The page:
A thunderstorm - does the weather affect breathing when running?

Can The Weather Affect How I Breathe?

I wrote a post on breathing and running here, and as part of my research into it I couldn’t avoid finding out all about how weather can affect our breathing.

I separated out the content as it really is a full post in itself. I trust you will find it useful.

Hot Weather

The truth is, we don’t really know why hot weather makes it hard for some of us to breathe, but here are some of the theories:

    • Inhaling warmer air can cause our airways to narrow and this can trigger coughing and shortness of breath. This is known as a bronchospasm and causes inflammation in the airways making it harder to breathe.
    • Hot weather can increase the amount of pollutants and mould in the air.
    • Hot weather and the summer season can increase the pollen count. Currently, much of the UK is experience extremely high/severe levels of pollen.
  • Your body is using more energy to maintain body temperature, so there is less energy for breathing. If you suffer from a breathing illness, you already require a higher energy resource just maintain stable breathing, so this starts to suffer. We become less efficient at adapting to higher air temperatures as we age, so we may suffer more breathing issues as we get older.

Some of the suggestions that may help in hot weather:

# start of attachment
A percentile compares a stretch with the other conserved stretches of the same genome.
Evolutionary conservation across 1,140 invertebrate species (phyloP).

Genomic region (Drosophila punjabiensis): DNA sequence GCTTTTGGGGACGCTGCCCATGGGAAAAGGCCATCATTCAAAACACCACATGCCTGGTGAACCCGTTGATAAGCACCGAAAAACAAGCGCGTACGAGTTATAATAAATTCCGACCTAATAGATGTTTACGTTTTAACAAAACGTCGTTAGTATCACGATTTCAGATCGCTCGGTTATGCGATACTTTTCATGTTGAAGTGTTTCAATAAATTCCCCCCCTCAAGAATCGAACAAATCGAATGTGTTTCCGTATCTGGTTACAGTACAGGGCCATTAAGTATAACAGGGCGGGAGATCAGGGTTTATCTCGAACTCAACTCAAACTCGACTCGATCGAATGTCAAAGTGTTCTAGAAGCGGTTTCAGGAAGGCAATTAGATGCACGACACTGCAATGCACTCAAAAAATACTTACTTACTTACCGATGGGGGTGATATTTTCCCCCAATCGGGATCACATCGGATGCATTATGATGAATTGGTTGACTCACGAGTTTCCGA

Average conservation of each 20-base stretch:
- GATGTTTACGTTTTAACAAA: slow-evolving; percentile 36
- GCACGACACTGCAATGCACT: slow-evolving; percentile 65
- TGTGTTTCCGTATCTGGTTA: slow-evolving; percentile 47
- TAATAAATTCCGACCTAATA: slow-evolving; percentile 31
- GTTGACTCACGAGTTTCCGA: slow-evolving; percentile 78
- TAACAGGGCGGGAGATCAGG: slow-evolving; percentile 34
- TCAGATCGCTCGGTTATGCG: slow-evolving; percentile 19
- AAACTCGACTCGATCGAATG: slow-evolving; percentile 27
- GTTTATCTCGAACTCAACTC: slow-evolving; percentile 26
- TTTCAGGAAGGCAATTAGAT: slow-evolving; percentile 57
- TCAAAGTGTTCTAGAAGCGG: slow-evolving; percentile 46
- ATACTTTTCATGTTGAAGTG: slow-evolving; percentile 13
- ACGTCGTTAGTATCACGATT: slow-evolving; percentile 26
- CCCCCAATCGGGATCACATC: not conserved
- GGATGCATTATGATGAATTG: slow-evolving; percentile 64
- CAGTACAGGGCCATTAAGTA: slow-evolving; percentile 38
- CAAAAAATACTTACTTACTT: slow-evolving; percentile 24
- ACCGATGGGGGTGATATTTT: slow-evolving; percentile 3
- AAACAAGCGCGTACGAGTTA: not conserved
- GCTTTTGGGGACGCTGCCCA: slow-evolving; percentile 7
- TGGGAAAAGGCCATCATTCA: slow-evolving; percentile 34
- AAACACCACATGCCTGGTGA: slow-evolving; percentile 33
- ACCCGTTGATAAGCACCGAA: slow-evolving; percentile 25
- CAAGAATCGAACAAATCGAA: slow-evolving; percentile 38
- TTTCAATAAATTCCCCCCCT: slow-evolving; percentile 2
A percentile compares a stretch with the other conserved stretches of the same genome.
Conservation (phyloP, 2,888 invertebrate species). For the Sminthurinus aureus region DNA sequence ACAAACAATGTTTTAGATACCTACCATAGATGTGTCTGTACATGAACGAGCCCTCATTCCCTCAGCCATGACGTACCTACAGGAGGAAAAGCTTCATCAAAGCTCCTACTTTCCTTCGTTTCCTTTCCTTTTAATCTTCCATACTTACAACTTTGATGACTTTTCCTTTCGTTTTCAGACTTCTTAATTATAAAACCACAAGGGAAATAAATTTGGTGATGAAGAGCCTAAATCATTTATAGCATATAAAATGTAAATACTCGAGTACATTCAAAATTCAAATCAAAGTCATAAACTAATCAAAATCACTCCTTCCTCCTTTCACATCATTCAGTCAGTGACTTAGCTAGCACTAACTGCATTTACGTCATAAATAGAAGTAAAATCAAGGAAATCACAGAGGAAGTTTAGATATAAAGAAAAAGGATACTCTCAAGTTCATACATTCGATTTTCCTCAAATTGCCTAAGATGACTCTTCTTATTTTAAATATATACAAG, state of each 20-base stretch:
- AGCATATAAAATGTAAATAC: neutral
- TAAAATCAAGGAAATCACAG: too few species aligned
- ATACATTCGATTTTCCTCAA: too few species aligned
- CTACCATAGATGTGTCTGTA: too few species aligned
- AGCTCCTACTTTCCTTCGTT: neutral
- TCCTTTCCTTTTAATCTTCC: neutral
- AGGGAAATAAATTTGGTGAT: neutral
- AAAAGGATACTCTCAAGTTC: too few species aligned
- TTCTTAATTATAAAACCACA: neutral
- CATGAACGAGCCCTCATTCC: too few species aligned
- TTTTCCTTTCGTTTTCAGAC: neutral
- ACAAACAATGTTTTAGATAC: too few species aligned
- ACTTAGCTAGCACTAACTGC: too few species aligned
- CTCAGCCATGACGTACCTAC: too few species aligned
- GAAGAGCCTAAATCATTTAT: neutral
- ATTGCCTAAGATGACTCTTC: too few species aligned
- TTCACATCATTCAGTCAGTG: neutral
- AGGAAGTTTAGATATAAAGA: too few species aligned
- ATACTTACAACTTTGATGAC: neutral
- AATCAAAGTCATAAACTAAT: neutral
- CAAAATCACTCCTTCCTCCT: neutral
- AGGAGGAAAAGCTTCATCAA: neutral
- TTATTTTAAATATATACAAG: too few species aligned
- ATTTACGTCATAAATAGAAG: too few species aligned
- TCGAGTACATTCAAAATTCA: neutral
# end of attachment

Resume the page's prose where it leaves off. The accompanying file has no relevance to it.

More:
• Keep cool to preserve more energy for breathing. Some strategies are:
        • Apply a high factor sunscreen.
      • Splash yourself with cool/cold water at regular intervals, especially on the back of your neck.
    • Avoid exercises between 11:00 and 15:00 as that tends to be the hottest part of the day.
    • If applicable, keep taking your medication as prescribed.
    • Drink at least eight glasses of water per day, and eat more cold food. Fruit and salads are a good choice as they contain water and contribute to your hydration.
  • If required, add some electrolytes into your water to avoid over-hydration on plain water. We lose electrolytes when we sweat, but we ordinarily replace these through our normal diet. However, during excess sweating, under stress or diarrhoea or vomiting , we may lose more than we replace. In addition, if we are drinking large volumes of plain water, we are diluting the electrolytes in our system. In these cases, it is important to take additional electrolytes. There are numerous electrolyte products on the market such as SOS Hydration (please note: this is an affiliate link. 20% discount code is CHRIS20).

Thunderstorms / Air Pressure Changes

Again, why thunderstorms affect our breathing is not fully understood. Some theories are:

    • The higher humidity breaks up pollen, mould and other pollutants into smaller pieces. As we breathe these smaller pieces in, they go further into our airways and irritate them. If it is windy, these are then blown about more than usual so the effect can be greater.